Power and internet outages can delay tasks, as well as an influx of last minute tasks by other clients, whatever the case, let’s get to the solutions.
Solutions; Always set a due date that gives the virtual assistant a specific date and time to have the task done by. Set a due date that will give ample time for the virtual assistant to finish the task, you don’t want them rushed to finish by the prescribed time and lessen the quality of the finished product. Second is to allow yourself enough time to be available for “The Check Back” so the virtual team member can get back in touch with you to solve any last minute issues that may arise due to insufficient information. Third, don’t wait till the last minute to submit a task, give yourself and your virtual assistant enough time to do the task properly and still have time to do any revisions, if needed. It’s a good idea to set the due date a day or two before you actually need it just incase things happen that are outside the control of the VA.
- Screencast Video; A screencast video is a recording of your computer screen. You can do a task or process and record it for a virtual team member to watch and reference later. This can dramatically cut down on the time it takes for a virtual team member to learn a new process or task. We use screencast-o-matic, but there are a number of free options out there.
- Detailed Instructions; Detailed instructions are just that, detailed. Keep in mind, this may be the virtual assistants first time performing this task in the way you want, so there will likely be questions and a learning curve. The better and more detailed the instructions are the less time it will take for the virtual assistant to learn and become proficient in performing the task. A screencast video is the best option for this when applicable.
- Examples; Having examples for the virtual assistant to reference will help clarify what you expect and give them something to check their work against.
- Due Date; Having a due date is one of the most important elements a task can have. This will set the expectation you have for the completion of the task, without one and you leave the urgency up to the virtual assistant who has other tasks that might have a more urgent time constraint. Don’t put yourself at the back of the line, set a due date.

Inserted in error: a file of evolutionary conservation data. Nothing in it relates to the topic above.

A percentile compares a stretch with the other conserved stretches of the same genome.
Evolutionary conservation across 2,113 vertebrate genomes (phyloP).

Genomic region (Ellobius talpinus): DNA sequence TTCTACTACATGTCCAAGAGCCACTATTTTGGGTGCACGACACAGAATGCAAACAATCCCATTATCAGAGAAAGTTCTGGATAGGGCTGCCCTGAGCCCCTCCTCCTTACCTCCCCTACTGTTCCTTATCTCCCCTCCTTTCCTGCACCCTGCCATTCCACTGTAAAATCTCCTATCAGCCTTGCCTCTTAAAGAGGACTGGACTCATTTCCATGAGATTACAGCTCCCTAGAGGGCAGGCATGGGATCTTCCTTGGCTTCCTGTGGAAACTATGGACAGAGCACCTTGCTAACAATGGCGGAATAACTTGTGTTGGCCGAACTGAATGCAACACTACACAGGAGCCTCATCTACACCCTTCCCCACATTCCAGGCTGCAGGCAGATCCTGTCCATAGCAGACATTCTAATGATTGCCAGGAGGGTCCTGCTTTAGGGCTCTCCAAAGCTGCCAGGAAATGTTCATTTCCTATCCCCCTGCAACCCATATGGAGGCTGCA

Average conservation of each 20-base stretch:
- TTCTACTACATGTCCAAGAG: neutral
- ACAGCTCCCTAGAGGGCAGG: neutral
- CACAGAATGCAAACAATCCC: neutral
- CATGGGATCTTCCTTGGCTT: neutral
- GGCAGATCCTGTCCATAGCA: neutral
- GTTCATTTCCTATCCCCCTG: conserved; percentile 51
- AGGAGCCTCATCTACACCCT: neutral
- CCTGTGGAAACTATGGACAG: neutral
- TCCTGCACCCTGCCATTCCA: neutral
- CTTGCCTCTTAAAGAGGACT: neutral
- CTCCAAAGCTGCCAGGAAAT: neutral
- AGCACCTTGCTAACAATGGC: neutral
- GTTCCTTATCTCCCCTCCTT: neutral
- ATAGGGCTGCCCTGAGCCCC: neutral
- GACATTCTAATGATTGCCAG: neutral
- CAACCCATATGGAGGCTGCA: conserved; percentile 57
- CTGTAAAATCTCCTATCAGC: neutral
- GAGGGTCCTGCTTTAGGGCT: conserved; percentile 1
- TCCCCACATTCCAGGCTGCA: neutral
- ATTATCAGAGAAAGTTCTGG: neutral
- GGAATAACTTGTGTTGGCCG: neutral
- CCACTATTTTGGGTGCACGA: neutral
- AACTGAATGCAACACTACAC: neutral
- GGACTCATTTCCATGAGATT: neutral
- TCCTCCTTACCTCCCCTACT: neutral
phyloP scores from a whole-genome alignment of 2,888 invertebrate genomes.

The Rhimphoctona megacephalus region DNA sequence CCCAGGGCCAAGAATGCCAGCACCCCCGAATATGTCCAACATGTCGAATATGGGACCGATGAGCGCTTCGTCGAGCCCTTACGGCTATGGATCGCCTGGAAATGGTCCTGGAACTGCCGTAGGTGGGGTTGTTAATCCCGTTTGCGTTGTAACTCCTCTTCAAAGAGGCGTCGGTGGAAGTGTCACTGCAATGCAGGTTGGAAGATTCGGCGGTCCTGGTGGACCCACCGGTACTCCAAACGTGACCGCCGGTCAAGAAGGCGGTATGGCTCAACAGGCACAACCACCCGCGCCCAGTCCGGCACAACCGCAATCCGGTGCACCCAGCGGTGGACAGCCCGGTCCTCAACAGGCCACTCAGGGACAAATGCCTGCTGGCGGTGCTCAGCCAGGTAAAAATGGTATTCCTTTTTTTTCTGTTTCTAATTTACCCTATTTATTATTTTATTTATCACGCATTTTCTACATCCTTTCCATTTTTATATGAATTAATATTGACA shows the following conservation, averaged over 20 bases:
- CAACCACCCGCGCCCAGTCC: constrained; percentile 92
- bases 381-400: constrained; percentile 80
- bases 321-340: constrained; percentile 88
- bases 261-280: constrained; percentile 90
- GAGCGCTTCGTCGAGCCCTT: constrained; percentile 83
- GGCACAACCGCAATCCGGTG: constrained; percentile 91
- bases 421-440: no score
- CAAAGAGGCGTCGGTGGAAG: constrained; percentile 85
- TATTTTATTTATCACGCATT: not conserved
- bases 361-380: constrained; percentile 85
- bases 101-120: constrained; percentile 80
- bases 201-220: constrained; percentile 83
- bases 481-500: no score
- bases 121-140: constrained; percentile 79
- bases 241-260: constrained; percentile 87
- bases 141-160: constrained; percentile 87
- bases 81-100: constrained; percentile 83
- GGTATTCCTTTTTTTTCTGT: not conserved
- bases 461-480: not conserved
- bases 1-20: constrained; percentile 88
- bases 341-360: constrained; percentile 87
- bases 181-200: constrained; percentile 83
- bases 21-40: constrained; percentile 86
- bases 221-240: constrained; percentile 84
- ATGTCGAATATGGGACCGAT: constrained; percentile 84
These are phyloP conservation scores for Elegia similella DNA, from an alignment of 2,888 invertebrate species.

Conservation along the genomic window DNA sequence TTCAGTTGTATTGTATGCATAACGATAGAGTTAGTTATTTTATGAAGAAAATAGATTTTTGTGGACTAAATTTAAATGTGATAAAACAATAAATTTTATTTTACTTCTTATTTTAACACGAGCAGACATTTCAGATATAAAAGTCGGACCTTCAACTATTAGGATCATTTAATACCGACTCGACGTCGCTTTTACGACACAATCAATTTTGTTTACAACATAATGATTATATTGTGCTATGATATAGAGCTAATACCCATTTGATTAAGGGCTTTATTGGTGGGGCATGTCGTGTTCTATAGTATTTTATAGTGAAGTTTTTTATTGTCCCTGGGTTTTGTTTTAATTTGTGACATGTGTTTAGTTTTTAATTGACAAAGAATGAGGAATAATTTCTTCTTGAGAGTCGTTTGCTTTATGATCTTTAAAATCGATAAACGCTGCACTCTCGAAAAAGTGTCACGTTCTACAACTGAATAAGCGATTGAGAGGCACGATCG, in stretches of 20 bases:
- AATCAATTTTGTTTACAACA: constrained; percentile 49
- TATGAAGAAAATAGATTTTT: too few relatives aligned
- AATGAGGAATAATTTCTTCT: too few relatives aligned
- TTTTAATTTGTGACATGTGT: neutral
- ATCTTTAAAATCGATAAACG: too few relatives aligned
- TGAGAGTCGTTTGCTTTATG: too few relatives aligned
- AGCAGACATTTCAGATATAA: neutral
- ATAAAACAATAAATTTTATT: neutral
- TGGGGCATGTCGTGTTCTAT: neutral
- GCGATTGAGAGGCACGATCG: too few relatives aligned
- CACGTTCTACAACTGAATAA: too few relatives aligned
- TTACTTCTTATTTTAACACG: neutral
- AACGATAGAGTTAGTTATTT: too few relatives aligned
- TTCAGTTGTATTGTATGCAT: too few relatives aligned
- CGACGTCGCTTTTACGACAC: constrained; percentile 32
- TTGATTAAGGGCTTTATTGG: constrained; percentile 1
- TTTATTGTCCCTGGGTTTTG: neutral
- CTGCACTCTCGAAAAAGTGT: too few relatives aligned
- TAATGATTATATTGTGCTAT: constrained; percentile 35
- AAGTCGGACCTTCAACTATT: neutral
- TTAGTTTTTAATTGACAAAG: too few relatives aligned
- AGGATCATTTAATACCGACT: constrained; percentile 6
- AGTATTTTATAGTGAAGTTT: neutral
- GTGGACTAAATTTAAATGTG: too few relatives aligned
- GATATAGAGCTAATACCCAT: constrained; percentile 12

- Approximate time a task will take to finish; Knowing how long a task should take will help you gauge the effectiveness of the virtual assistant. It will also set an expectation for the virtual assistant; if they find it’s taking a lot longer to complete the task then you specified, they can follow up with you to see if more training or clarification is needed.
- Check Back; The Check Back is when a virtual assistant does part of your task and checks back with you to make sure they are doing it correctly. This will allow you the opportunity to check their work and see if added training or clarification is needed. This also will help guard against a virtual team member spending 4 hours on a task that they’re doing wrong. You can catch mistakes early and correct them before too much time is wasted.
I hope you have a better idea of what a virtual assistant can do for you, and how to solve most of the potential problems. As the leader of your business, the success and failure ultimately rest with you. The more you know about how to effectively use a virtual assistant the better you will be at using them to their full potential.
Visit us at www.TaskBullet.com and let’s build something together.